SciELO - Scientific Electronic Library Online

vol.14 número27Life Cycle Analysis of Biodiesel Blends for Aviation índice de autoresíndice de assuntospesquisa de artigos
Home Pagelista alfabética de periódicos  

Serviços Personalizados



Links relacionados

  • Em processo de indexaçãoCitado por Google
  • Não possue artigos similaresSimilares em SciELO
  • Em processo de indexaçãoSimilares em Google



versão impressa ISSN 1909-3667

Tecciencia vol.14 no.27 Bogotá jul./dez. 2019 


Implementation of bio-inspired optimization algorithms in the System Identification of a FAR 23 aircraft

Implementation de Algoritmos de Optimización Bio-inspirados en el Sistema de Identificación de una Aeronave FAR 23

Daniel Agudelo1  *, Piotr Lichota2  *

1 Profesor Asociado Programa de Ingeniería Aeronáutica. Facultad de Ingeniería. Universidad de San Buenaventura, sede Bogotá. Colombia.

2Warsaw University of Technology, Institute of Aeronautics and Applied Mechanics, Warsaw, Poland.


Aircraft aerodynamic forces and moments can be expressed as a function of the dynamic pressure, aircraft dimensions and flight conditions. They are very important do predict the aircraft behavior and performance. Moreover, they play an important role predicting the model response to control inputs. For these reasons it is important to accurate determine the aerodynamic characteristics in terms of stability and control derivatives. This study presents a methodology to precisely estimate stability and control derivatives through system identification procedure. Navion FAR 23 airplane model was used for this purpose. A bio-inspired optimization method was used to create optimal input control signals to excite the model and obtain an output signal with good frequency content that allowed to properly identify the system. Inclusion of bio-inspired methods increased the accuracy of the estimates. The method can be used to identify fixed wing platforms of similar characteristics. Results can be used to develop flight simulators to collect system information regarding certification evidences and to train pilots.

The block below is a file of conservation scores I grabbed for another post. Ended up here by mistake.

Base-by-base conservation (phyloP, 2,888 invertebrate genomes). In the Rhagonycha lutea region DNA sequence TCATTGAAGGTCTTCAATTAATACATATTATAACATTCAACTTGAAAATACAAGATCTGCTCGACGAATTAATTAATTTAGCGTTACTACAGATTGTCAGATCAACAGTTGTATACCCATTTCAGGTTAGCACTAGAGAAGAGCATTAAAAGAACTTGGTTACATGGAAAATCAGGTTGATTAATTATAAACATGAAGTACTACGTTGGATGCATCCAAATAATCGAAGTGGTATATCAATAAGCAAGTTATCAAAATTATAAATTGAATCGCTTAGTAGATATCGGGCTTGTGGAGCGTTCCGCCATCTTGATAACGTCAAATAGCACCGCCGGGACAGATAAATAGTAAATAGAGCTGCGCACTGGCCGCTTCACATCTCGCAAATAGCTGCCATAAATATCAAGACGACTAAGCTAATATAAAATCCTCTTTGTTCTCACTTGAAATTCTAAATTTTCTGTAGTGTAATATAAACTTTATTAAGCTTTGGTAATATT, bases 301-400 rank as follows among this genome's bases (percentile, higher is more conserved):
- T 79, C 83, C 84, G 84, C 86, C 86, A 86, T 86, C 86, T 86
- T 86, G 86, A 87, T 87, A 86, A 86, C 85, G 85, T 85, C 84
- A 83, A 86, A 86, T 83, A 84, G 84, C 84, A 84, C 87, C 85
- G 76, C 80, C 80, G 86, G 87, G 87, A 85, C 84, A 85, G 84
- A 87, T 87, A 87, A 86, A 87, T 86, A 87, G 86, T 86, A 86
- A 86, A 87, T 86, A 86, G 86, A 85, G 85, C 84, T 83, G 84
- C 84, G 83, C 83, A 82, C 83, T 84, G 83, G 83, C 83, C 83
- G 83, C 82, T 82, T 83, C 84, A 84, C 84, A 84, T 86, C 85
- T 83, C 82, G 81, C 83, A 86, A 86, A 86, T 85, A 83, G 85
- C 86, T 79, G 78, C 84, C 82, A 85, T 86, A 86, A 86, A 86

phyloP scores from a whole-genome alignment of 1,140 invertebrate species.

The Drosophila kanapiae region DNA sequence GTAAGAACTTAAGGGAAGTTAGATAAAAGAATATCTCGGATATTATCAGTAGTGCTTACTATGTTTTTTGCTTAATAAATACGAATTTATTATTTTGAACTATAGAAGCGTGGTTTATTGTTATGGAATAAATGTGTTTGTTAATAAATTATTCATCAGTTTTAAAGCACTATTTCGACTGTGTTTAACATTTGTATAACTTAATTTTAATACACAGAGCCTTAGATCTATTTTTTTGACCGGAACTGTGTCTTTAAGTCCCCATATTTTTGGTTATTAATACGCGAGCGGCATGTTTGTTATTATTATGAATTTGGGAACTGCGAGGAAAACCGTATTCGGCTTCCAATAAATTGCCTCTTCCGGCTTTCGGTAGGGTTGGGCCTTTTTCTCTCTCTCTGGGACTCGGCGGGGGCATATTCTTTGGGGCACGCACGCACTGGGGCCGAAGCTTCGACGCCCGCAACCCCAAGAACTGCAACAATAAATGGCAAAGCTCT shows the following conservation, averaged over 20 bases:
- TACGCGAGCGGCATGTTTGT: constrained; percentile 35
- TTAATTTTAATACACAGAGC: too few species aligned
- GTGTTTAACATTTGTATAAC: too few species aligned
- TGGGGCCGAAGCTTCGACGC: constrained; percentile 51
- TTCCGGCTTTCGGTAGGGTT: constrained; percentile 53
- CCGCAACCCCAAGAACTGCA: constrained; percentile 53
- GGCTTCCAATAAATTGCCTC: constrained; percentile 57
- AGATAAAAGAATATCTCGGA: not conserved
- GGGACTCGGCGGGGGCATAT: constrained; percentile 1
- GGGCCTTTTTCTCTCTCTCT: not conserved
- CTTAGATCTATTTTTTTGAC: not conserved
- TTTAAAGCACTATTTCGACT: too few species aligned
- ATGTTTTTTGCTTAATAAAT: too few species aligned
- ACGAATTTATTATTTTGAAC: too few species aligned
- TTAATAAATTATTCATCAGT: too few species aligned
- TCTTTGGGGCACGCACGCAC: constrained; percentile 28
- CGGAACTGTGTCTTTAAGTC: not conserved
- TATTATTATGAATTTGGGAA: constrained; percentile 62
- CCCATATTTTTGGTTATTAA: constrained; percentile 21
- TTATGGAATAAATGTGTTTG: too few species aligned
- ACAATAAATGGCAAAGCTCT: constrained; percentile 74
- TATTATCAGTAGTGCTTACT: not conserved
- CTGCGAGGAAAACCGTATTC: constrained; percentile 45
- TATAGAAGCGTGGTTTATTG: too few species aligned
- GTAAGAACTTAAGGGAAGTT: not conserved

Key words: Aircraft; stability; control; aerodynamics


Las fuerzas y los momentos aerodinámicos de las aeronaves se pueden expresar en función de la presión dinámica, las dimensiones de la aeronave y las condiciones de vuelo. Son muy importantes para predecir el comportamiento y el rendimiento de la aeronave. Además, desempeñan un papel importante al predecir la respuesta del modelo a los comandos de control. Por estas razones, es importante determinar con precisión las características aerodinámicas en términos de derivativas de estabilidad y control. Este estudio pretende establecer una metodología para estimar con precisión las derivativas de estabilidad y control a través de procedimientos de identificación de sistemas. El modelo de avión Navion de categoría FAR 23 fue utilizado para este propósito. Se implementó un método de optimización bioinspirado para crear señales de control de entrada óptimas para estimular el modelo y obtener una señal de salida con un buen contenido de frecuencia que permitiera identificar correctamente el sistema. Se logró determinar que la inclusión de métodos bioinspirados aumentó la precisión de las estimaciones. El método desarrollado se puede utilizar para identificar los parámetros de plataformas de ala fija de peso y características similares. Los resultados se pueden utilizar para el desarrollo de simuladores de vuelo con el propósito de recopilar información del sistema durante las pruebas de certificación y para capacitar a los pilotos.

Palabras-clave: Aeronaves; estabilidad; control; aerodinámica


System identification (Sys-ID) is a method for developing mathematical model that describes system dynamics, based on observation or measurements of input and output for the system under study. To identify and quantify aircraft response, control surface excitations must be performed to take the aircraft out of it equilibrium state. Process schematic is shown in Fig. 1. Sys-ID allows to find more accurate results related to aerodynamic derivatives when compared with methods like Computational Fluid Dynamics (CFD) simulations or wind tunnel test. Sys-ID process uses the real scale aircraft characteristics. The development of high accurate aircraft simulation models based on data obtained from identification techniques is an important research topic. Its applications are the development of flight simulation models and the design of control laws including stability augmentation commands, performing adaptive control and reconfiguration based on external disturbances and environmental condition. To perform the system identification a specific control signal is applied to the aircraft model and its response is recorded [1,2,3,4,5].